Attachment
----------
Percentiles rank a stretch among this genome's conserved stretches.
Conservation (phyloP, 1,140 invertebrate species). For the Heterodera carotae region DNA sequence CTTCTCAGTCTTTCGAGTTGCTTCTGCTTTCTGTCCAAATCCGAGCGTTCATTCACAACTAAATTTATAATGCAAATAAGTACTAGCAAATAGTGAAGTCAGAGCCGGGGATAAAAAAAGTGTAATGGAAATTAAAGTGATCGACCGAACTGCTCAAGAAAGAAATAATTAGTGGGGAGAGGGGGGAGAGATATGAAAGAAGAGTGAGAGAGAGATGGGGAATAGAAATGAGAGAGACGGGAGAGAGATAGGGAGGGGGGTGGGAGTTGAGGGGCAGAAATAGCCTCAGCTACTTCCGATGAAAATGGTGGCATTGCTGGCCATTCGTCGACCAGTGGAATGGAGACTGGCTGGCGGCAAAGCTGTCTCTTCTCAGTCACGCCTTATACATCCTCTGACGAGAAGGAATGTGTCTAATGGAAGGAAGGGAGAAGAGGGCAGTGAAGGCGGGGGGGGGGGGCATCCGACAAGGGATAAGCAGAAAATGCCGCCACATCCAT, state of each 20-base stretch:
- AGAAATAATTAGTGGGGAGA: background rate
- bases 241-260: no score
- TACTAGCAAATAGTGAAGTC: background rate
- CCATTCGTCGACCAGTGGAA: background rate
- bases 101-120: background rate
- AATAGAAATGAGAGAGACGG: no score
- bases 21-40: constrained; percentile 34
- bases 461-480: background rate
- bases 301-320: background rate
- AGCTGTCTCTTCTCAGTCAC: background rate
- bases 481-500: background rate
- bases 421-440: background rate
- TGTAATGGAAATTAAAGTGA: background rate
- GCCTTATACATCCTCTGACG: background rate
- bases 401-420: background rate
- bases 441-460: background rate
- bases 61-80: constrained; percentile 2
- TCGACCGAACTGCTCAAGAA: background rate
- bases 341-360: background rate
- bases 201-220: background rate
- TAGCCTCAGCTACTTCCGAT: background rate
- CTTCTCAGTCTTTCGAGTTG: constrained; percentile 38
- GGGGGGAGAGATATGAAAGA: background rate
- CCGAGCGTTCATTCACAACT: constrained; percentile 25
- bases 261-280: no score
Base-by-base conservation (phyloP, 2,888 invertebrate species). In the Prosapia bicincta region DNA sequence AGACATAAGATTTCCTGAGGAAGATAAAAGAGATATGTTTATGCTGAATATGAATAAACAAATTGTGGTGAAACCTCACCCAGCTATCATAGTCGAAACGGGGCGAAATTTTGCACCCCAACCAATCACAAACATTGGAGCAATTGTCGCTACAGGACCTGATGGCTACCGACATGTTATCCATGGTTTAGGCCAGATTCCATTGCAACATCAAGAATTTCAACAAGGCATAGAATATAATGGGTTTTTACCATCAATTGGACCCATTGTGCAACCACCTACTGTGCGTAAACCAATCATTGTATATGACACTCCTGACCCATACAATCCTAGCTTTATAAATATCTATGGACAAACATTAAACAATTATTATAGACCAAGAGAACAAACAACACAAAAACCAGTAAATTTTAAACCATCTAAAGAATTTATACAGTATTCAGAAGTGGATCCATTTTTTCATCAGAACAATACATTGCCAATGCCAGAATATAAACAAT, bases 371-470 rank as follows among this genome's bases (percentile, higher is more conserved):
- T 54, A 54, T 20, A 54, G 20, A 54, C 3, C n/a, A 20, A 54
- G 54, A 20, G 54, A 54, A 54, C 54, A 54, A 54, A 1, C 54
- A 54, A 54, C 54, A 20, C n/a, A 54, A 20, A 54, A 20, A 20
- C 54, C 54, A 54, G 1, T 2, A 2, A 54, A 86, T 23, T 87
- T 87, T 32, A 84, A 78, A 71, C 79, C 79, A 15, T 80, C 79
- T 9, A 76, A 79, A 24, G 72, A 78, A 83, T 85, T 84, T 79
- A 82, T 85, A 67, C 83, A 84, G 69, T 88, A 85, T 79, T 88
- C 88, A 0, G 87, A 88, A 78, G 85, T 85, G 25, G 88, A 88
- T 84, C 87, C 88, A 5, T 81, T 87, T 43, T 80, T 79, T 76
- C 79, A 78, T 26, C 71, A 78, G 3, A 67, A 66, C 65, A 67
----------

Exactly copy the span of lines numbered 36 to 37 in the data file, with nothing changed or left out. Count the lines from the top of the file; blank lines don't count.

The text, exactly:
- C 88, A 0, G 87, A 88, A 78, G 85, T 85, G 25, G 88, A 88
- T 84, C 87, C 88, A 5, T 81, T 87, T 43, T 80, T 79, T 76